St. Maximilian Kolbe (Priest and Martyr)

As a child, Maximilian Kolbe (1894-1941) had a deep devotion to Our Lady. On one occasion he had a vision in which Mary offered him either a white garment, symbolizing purity, or a red one, symbolizing martyrdom. “I choose both,” the boy replied. His heart was transfixed by Our Lady. Later he prayed that when he died, he would be blessed with departing life on a Feast Day of the Blessed Mother.

Maximilian entered the Franciscan Order at age thirteen, and was ordained a priest in 1918. After serving some years as a humble parish priest, Fr. Kolbe was named director of one of the largest Catholic publishing firms in Poland.

To better “win the world for the Immaculata,” St. Maximilian’s friars utilized the most modern printing and administrative techniques. This enabled them to publish countless catechetical and devotional tracts, a daily newspaper with a circulation of 230,000, and a monthly magazine with a circulation of over one million. Maximilian started a shortwave radio station and planned to build a motion picture studio — he was a true “Apostle of the Mass Media.”

Following the German conquest of Poland in 1939, he (like many priests) was arrested, but soon released. Maximilian devoted himself to helping Jewish refugees. When the Nazis discovered this, he was again arrested and sent to Auschwitz in 1941. There he tried to set an example of faith and hope for the other prisoners.

When a prisoner escaped from camp, the Germans chose ten men at random and sentenced them to death by starvation; one of them was a Polish sergeant, Franciszek Gajowniczek, whom Kolbe had befriended. Fr. Kolbe left his place in the ranks and asked permission from the commandant to take Gajowniczek’s place. The shocked German officer agreed, and Kolbe and nine others were taken away to die. Maximilian helped the others prepare for death. He was the last to succumb, dying on August 14, the eve of the Assumption.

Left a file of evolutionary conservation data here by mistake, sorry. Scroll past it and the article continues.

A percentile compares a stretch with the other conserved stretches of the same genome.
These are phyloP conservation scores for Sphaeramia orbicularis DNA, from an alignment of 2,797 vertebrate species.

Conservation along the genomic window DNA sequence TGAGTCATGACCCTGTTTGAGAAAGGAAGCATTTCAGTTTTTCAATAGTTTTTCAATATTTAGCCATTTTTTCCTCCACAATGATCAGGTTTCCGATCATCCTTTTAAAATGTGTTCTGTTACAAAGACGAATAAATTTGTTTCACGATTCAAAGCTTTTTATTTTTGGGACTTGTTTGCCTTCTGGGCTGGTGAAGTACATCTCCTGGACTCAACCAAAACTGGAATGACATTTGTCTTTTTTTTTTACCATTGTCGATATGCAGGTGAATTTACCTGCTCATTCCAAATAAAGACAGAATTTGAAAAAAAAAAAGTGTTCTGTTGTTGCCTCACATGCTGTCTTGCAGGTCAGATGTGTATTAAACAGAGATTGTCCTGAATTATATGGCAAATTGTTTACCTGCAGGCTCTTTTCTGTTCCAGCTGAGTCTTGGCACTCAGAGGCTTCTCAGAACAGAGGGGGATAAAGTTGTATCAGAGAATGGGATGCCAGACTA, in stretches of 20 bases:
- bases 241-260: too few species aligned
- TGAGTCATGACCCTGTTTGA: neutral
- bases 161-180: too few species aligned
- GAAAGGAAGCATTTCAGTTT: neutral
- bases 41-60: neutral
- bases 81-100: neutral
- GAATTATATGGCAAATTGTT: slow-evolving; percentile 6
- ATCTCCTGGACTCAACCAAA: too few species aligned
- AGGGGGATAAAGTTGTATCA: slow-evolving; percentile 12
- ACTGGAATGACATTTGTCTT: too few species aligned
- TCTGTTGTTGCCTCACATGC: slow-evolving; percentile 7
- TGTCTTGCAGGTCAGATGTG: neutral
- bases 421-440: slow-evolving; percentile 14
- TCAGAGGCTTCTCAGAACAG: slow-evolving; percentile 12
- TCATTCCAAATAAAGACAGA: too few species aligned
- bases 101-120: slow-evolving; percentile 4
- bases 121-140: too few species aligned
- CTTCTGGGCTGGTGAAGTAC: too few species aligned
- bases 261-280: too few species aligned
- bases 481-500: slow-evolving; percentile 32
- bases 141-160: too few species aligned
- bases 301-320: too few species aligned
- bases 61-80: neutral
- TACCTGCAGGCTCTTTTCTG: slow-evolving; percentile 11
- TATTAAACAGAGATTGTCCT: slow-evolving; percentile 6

Other Saints We Remember Today

Vigil of the Assumption

St. Eusebuis (357), Priest, Martyr

  • Guest

    "Following the German conquest of Poland in 1939". Easy sentence for a non-Pole to make, it smacks of literary expediency and incompetance. There was no conquest, there was an invasion, there was subjugation, there was oppression and suffering but there was no conquest. In fact it was the opposite. Poland was the first to say: We will not do the "sig heil! and never did. The author might as well have said that St. Maximillian was conquered by the commendant. Poland, like Fr. Kolbe chose their fate and chose their white and red colors. Political only conquest was later wraught by the Allies, all of that smacked of political expediency and gross incompetance.


  • Arkanabar Ilarsadin

    “When a prisoner escaped from camp, the Germans chose ten men at random and sentenced them to death by starvation…”

    That prisoner did not escape from the camp. He died in Auschwitz, but in a place where the Nazis did not find him for days after Fr. Kolbe and the others died.